Only one-quarter believe provincial medical guidelines provide sufficient guidance for them to provide service
June 16, 2016 — Preliminary results of a survey of Canadian Medical Association (CMA) members show an overwhelming percentage (90%) of respondents feel federal legislation on medical aid in dying is needed to provide clarity, legal protection and a consistent legal and regulatory framework for physicians willing to provide the service.
“Canada’s doctors want only to do the best for their patients and these survey results underscore the pressing need for members of Parliament and senators to pass federal legislation to ensure that can happen,” said Dr. Cindy Forbes, the CMA President.
The CMA has consistently supported the need for a robust federal legislative role that would respect the personal convictions of health care providers, while protecting vulnerable patients. The current absence of federal legislation means assisted dying is governed by a patchwork of approaches, with significant variation from one province to another. Respondents to the CMA’s survey emphasized the inadequacy of guidelines and protection.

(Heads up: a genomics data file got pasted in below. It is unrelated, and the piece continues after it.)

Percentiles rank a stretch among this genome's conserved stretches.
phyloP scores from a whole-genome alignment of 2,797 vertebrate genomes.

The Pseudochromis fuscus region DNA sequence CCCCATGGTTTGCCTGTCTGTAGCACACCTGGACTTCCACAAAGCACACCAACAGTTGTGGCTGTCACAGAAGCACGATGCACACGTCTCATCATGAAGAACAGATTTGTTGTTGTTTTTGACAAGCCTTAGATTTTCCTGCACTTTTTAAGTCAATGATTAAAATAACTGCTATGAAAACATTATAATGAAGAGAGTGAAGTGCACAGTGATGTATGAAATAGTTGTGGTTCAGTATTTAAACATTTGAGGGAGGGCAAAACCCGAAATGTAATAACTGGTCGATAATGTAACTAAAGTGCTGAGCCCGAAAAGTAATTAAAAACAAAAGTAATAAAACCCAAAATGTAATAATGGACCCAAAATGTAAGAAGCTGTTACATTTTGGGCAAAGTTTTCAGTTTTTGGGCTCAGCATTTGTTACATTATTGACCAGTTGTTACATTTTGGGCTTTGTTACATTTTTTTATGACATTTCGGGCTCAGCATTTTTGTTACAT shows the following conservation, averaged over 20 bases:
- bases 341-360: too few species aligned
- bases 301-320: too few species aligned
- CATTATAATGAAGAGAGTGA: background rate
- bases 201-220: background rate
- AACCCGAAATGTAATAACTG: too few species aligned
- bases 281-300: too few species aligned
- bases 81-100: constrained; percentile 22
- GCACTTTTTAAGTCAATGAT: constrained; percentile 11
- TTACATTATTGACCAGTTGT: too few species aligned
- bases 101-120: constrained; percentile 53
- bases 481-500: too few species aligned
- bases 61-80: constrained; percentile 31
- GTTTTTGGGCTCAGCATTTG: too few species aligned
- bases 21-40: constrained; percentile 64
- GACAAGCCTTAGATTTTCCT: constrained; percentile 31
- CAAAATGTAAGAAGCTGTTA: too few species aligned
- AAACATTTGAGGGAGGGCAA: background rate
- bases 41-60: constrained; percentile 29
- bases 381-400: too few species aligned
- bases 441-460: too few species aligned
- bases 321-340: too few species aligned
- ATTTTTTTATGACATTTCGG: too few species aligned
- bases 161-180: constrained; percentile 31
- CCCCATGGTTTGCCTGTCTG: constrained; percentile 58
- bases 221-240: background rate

Only 25% of respondents agreed that in the absence of federal legislation, guidelines set by their provincial medical regulatory college provide sufficient guidance for them to provide medical assistance in dying. Only 15% agreed that these guidelines provide sufficient legal protection.
The survey also highlighted other critical concerns among physicians:
- Approximately 25% indicated that they would be willing to provide assistance in dying for their patients. This is similar to previous CMA survey results;
- Just 15% would be willing to provide it for non-terminal physical illness;
- Only 5% of respondents would provide assistance in dying for patients whose sole diagnosis is mental illness;
- Only 10% of physicians would provide the service for mature minors.
The survey results for these final two issues support the government’s proposed cautionary approach to not include such considerations with the initial legislation but to study them further.
“The CMA has led physician and public dialogues on end-of-life care, including palliative care, advance care planning and assisted dying, since 2014,” added Dr. Forbes. “It’s now time for our lawmakers to step up in the interests of patients and their families.”
The CMA surveyed its members on key medical-aid-in-dying issues on June 10, 2016 and received over 2500 responses in just five days. The online survey closes June 20, 2016 and final results will be released next week.
The Canadian Medical Association (CMA) is the national voice of Canadian physicians. Founded in 1867, the CMA is a voluntary professional organization representing more than 83,000 of Canada’s physicians and comprising 12 provincial and territorial medical associations and 60 national medical organizations. CMA’s mission is helping physicians care for patients. The CMA will be the leader in engaging and serving physicians and be the national voice for the highest standards for health and health care.